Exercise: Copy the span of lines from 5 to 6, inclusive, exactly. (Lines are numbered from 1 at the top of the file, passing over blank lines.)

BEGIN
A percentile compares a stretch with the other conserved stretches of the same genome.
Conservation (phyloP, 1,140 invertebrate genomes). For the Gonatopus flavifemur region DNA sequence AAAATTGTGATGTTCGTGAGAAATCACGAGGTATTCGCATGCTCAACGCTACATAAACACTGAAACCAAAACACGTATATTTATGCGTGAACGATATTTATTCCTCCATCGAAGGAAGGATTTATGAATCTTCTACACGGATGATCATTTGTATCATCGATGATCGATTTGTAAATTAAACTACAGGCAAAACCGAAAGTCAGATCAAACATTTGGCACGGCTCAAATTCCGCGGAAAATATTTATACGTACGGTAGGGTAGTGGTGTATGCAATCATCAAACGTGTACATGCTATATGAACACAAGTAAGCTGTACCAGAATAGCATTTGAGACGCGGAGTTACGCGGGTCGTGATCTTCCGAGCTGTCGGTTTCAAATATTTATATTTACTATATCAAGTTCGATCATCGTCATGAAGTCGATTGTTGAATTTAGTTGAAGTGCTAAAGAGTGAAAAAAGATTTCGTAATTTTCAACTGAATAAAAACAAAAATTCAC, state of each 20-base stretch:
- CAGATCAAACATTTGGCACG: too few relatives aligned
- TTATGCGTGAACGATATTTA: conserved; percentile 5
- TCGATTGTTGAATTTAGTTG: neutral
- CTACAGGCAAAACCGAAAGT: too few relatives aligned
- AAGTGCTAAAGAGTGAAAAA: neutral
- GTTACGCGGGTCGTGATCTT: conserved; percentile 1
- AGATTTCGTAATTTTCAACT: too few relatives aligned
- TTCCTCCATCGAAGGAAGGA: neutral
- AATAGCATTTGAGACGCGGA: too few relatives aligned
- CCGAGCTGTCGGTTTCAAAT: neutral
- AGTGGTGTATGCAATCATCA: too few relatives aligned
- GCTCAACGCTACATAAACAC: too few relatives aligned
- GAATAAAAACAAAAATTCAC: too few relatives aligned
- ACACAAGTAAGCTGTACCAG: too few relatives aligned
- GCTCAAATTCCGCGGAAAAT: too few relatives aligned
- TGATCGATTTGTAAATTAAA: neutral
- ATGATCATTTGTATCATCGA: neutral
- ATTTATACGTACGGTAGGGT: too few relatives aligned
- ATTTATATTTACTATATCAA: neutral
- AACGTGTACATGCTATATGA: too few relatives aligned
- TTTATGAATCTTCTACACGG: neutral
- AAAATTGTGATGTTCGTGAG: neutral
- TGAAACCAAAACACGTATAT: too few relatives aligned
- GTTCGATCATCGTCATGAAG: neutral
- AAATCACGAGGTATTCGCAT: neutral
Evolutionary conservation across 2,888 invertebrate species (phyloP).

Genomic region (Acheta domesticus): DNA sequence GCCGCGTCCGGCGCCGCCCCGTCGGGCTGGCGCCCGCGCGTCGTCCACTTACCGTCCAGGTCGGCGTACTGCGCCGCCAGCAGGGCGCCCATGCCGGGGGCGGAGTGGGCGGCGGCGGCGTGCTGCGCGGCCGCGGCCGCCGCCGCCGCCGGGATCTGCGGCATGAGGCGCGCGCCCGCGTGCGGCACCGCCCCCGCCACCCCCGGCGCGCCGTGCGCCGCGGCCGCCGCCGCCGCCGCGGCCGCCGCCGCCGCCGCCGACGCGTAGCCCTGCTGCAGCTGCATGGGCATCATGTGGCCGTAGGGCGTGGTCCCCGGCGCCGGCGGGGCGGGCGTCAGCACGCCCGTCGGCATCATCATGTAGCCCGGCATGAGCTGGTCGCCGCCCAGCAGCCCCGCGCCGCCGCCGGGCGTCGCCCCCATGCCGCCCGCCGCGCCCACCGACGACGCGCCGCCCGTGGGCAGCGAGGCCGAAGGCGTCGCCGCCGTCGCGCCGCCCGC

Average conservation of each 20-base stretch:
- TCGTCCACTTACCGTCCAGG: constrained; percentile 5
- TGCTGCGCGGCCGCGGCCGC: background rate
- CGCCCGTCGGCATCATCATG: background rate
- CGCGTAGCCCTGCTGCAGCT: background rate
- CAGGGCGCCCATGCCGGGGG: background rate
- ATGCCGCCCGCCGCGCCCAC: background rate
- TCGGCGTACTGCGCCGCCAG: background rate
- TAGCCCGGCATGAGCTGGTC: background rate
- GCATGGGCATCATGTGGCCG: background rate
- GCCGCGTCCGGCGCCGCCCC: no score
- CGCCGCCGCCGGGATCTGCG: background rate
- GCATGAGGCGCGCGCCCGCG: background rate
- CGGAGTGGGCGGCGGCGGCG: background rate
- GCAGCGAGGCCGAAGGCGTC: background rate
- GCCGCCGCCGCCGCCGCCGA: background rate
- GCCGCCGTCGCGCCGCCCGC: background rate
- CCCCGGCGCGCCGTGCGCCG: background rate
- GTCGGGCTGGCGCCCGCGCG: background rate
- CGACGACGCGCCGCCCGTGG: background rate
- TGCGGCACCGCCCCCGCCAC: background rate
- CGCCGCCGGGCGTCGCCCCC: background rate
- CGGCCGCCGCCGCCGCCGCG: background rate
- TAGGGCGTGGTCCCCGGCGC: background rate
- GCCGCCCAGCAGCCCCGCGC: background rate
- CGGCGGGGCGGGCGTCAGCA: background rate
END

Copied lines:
- TCGATTGTTGAATTTAGTTG: neutral
- CTACAGGCAAAACCGAAAGT: too few relatives aligned